The Productivity Commission called for the Commerce Commission to be granted market studies powers in 2014.  The Productivity Commission felt that market studies were a tool that would usefully enable the Commission to build a deeper understanding of the dynamics of specific markets and to feed into the policy process.  The Productivity Commission’s recommendation was echoed by the OECD in its 2017 New Zealand Economy Survey. The OECD was of the view that market studies could help New Zealand markets to work better, especially in cases when obstacles and distortions to competition are not caused by competition law violations.

Looking specifically at the question of cost of conducting market studies, the Productivity Commission determined that the benefits of a well-designed study would likely to outweigh its cost.  The Ministry of Business, Innovation, and Employment reached the same view in 2017, concluding that market studies could produce an economic benefit to New Zealand to the tune of $62 million over three years.

Some overseas examples

Overseas examples illustrate some of the practical applications of market studies:

  • In 2016, the United Kingdom’s Competition and Markets Authority (CMA) initiated a market study in the retail banking industry. The CMA found that there was a weak customer response to quality and price differences between banks, which in turn reduced the incentive of banks to compete.  As a result, the CMA issued orders that required banks to take a number of steps to address this, such as publishing information online about how likely people were to recommend their bank.
  • A few years ago, Ireland’s then-Competition Authority undertook a general medical practitioners market study. The Competition Authority found that general practitioners were restricted in how they could treat public patients, and doctors in Irish hospitals faced unnecessary restrictions when transferring to private GP practices.  The Competition Authority made a range of recommendations, and the Irish Government subsequently passed legislation to remove certain restrictions on general practitioners who wished to treat public patients.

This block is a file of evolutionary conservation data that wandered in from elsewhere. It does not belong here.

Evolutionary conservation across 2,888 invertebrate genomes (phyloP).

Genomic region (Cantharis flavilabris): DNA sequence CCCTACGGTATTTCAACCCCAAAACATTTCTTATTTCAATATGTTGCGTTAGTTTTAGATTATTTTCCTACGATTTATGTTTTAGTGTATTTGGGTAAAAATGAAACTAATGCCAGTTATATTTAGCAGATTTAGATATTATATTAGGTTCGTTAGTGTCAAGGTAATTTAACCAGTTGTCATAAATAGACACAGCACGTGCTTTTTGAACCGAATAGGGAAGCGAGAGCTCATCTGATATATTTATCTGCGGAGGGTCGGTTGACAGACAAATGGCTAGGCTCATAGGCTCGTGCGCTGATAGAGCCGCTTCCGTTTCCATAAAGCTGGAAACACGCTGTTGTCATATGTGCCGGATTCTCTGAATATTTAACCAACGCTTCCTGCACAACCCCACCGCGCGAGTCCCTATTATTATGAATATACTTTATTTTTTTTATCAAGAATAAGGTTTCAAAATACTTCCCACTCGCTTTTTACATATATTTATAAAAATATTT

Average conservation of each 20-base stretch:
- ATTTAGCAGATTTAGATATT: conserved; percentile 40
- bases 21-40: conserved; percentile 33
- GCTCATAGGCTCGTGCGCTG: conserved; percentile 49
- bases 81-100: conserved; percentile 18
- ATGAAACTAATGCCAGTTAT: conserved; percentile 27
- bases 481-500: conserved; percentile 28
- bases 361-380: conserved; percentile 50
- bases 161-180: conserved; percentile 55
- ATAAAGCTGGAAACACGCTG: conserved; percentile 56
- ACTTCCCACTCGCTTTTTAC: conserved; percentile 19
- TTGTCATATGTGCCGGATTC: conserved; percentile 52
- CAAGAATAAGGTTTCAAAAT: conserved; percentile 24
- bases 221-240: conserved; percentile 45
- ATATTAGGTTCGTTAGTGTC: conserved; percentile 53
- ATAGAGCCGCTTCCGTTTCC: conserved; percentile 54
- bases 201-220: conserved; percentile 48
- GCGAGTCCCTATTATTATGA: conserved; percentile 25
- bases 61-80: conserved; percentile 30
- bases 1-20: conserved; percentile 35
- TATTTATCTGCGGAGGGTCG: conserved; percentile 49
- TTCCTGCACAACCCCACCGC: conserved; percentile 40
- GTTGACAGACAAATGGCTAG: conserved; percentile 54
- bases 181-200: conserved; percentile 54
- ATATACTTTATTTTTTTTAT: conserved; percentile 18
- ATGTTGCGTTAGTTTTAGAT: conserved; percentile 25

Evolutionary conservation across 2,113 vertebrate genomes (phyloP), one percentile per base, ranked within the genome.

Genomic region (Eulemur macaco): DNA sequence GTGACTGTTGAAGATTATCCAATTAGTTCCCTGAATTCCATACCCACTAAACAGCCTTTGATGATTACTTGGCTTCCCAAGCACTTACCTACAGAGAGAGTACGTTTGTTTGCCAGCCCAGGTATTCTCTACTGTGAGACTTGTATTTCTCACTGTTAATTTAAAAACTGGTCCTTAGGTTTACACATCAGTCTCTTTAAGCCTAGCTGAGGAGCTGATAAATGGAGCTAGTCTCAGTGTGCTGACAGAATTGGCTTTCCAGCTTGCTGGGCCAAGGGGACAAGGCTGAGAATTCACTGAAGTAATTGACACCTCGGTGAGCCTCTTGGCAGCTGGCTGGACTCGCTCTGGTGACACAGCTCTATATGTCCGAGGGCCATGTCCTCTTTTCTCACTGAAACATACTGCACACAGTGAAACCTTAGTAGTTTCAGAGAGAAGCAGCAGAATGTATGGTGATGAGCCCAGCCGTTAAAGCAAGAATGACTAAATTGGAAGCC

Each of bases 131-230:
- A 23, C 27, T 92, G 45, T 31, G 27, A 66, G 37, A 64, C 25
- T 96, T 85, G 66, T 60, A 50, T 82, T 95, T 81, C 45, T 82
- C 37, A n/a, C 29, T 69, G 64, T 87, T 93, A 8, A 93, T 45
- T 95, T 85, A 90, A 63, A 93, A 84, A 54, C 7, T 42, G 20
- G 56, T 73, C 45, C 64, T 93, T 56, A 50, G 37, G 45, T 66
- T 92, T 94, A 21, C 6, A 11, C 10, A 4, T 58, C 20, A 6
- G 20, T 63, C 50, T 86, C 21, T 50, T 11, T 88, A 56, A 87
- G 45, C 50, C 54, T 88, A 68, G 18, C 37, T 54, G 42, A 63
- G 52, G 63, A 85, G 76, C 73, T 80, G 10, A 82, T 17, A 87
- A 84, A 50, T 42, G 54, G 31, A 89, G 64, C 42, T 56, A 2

• In 2017, Australia’s Competition and Consumer Commission (ACCC) initiated a market study in the cattle and beef market. The ACCC made 15 recommendations for the industry to action in order to address concerns about transparency in cattle and beef markets (though as of May 2018 the industry has by and large not actioned these).

Interestingly, the ACCC’s 2017 cattle and beef market study also found that repeated interactions between buyers in cattle yards provided fertile ground for anti-competitive strategy sharing.  The ACCC stated that it will separately examine allegations of anti-competitive conduct raised during the course of this market study.

This raises the question of whether, In New Zealand, information gathered during the course of a market study could subsequently be used as the basis of separate allegations of anti-competitive conduct.  There is currently no clear answer on this point.  The Commission, in a public submission dated 15 June 2017, requested a drafting change to clarify that the Commission could use information acquired in the course of a market study as the basis for a separate investigation. As no such amendment made its way into the Commerce Amendment Act 2018, it remains to be seen how the new legislation will be interpreted.  This is a particularly interesting issue in view of the High Court’s comments in April this year that the purpose for which information is gathered by a public body (such as the Commission) will limit the purpose for which it can be used.

Where to from here?

It is widely believed that the Commission’s first market study under the new legislation will be into the petrol industry.  The Government has repeatedly expressed concern at prices that New Zealand consumers are paying for petrol at the fuel pumps, and has described petrol margins as unacceptable.  A fuel study conducted by MBIE last year was stymied by MBIE’s inability to compel fuel companies to provide information in a ‘usable’ form (MBIE was unable to compare the information it received, due to differences in accounting practices between fuel companies).  To what extent the Commission can improve on this position remains to be determined.  Unlike MBIE, the Commission does have the ability to compel parties to provide specific information.  However, it is less clear whether the Commission can compel market studies participants to provide information in a particular format. This power was requested by the Commission when the Consumer Law Reform Bill 2018 was at the Select Committee stage, but the request was not ultimately actioned.